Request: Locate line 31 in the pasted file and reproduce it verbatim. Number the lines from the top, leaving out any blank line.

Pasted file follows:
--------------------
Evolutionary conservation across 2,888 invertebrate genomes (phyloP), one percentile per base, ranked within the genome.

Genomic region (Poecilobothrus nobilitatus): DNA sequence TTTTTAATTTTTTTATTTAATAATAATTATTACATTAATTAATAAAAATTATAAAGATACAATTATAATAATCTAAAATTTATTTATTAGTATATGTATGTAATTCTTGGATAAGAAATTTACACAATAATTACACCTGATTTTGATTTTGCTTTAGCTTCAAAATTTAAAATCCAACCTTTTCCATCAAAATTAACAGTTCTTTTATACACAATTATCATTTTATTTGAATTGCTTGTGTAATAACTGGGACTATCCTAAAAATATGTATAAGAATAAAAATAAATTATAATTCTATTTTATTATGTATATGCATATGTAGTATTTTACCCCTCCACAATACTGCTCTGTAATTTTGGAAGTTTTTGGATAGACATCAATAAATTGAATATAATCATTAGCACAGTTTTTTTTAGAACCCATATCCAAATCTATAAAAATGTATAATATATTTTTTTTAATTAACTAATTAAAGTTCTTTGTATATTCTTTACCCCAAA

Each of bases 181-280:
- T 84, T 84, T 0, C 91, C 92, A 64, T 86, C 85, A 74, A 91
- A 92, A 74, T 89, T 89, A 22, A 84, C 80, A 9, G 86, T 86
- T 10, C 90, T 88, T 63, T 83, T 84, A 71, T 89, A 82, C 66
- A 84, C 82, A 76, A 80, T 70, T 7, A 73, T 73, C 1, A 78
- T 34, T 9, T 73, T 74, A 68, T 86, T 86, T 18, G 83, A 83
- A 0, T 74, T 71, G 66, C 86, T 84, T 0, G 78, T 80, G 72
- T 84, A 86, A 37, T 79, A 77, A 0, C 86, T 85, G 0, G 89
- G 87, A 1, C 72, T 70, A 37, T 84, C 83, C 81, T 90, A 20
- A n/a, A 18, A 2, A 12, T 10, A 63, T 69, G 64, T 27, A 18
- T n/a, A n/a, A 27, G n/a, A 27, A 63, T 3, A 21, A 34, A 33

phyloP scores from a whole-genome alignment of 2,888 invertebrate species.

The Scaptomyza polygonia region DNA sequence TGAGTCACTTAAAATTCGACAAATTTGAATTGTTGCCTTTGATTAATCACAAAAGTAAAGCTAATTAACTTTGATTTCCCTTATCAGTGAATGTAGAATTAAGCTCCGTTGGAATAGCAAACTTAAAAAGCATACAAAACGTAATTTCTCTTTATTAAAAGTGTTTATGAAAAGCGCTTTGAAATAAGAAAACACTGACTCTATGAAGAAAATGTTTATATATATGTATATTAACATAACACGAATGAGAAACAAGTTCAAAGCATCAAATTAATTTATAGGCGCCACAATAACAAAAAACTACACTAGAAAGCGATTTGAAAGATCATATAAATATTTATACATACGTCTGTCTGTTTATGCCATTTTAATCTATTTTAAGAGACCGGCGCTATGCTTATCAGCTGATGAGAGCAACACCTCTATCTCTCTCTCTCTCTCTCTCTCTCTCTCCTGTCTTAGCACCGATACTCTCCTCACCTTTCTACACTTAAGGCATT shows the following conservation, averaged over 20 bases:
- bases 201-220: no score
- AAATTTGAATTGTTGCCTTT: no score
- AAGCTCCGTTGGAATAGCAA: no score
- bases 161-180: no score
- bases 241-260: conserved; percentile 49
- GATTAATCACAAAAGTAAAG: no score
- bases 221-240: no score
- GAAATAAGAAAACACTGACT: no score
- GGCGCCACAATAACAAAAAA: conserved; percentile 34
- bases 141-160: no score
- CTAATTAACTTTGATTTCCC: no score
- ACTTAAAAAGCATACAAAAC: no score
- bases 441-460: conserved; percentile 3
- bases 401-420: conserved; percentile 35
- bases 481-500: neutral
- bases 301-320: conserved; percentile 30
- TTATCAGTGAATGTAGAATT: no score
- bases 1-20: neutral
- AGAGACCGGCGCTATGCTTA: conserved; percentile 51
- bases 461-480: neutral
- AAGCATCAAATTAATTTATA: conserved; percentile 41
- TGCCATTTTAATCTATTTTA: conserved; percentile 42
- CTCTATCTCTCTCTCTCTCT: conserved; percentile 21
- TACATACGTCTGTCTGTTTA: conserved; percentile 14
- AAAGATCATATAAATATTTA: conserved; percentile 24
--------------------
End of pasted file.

- bases 301-320: conserved; percentile 30